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A chemical survey of planets in our galaxy

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Thousands of exoplanets have now been discovered with a broad range of masses, sizes and orbits: from rocky Earth-size planets to large gas giants grazing the surface of their host star. However, the essential nature of these exoplanets remains largely mysterious: there is no known, discernible pattern linking the presence, size, or orbital parameters of a planet to the nature of its parent star. We have little idea whether the chemistry of a planet is linked to its formation environment, or whether the type of host star drives the physics and chemistry of the planet’s birth, and evolution. Work in exoplanet spectroscopy with current instruments has thus far been very piecemeal and mainly focused on gaseous planets.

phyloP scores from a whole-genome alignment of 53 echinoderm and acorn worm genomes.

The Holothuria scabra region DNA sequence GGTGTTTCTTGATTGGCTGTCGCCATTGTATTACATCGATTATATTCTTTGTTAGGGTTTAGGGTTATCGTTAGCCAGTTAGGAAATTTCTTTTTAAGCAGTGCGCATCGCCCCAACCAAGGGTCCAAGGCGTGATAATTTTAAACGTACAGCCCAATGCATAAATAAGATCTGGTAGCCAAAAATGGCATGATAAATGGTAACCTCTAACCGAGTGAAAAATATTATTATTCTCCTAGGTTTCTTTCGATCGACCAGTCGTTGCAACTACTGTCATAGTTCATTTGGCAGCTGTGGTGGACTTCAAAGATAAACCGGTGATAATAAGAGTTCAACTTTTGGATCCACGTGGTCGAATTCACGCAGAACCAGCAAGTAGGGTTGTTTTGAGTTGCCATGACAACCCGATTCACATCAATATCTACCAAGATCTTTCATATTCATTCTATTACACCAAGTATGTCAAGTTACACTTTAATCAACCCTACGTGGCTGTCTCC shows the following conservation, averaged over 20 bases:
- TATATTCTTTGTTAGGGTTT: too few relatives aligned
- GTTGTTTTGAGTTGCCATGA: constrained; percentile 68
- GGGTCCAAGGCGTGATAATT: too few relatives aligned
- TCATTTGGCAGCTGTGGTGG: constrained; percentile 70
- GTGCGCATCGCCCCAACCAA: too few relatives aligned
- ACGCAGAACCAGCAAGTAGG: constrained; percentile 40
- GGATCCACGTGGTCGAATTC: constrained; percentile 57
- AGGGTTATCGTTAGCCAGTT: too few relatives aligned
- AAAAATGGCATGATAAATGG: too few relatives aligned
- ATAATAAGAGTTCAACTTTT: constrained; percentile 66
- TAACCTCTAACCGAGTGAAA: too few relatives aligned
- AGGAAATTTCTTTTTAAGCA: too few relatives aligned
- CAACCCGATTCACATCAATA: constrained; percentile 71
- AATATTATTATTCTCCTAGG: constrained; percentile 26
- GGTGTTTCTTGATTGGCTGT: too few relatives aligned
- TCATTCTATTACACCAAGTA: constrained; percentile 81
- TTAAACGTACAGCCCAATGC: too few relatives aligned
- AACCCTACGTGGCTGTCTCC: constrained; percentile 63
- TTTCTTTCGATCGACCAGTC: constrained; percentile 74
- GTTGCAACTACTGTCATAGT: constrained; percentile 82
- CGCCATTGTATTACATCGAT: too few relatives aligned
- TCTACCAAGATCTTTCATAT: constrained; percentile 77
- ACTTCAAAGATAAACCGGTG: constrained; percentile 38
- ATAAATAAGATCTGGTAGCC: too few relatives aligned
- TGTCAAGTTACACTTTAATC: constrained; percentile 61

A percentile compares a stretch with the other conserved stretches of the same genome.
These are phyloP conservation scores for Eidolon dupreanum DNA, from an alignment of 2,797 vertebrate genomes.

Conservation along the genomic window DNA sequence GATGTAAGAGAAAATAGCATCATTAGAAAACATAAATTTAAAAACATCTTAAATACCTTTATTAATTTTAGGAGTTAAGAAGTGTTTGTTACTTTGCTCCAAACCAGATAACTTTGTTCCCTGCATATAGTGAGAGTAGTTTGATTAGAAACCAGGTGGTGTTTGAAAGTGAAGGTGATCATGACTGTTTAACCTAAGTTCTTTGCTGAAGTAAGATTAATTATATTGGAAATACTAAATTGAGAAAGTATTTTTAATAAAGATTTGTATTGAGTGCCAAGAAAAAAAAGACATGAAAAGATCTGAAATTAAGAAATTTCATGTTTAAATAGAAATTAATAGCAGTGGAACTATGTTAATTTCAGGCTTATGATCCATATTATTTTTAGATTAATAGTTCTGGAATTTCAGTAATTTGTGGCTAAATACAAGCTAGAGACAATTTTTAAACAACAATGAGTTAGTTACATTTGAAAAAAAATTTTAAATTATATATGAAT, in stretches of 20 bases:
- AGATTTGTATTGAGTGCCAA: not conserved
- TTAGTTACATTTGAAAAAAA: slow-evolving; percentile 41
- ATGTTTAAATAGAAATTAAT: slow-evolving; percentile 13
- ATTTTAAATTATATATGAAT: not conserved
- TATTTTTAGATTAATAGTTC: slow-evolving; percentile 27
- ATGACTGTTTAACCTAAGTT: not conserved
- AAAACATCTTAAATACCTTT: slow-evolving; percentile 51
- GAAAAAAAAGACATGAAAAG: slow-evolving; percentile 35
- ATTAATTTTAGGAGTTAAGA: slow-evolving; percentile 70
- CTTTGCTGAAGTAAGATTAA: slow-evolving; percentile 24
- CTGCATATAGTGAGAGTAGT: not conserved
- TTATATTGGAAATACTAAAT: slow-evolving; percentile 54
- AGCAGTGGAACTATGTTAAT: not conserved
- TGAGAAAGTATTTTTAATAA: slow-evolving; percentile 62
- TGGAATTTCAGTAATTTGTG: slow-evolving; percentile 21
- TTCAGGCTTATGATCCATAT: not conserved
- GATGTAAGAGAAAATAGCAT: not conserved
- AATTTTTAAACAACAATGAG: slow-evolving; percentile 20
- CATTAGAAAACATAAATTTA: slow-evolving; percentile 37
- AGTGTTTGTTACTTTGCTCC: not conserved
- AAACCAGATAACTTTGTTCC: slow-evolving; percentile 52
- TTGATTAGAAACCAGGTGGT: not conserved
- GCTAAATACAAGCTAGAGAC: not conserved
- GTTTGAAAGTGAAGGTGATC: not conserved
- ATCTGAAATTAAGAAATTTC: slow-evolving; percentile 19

The launch of the James Webb Space Telescope next year will permit for the first time the remote exploration of smaller planets: super-Earths and sub-Neptunes. However, progress with the science questions spelled out above demands a very large, unbiased spectroscopic survey of exoplanets. In the next decade new dedicated space missions, such as the ESA’s next medium-class science mission ARIEL ,  have been conceived to conduct such a survey and to explore the nature of exoplanet atmospheres and, through this, the key factors affecting the formation and evolution of planetary systems in our galaxy.

This talk is part of the Institute of Astronomy Colloquia series.

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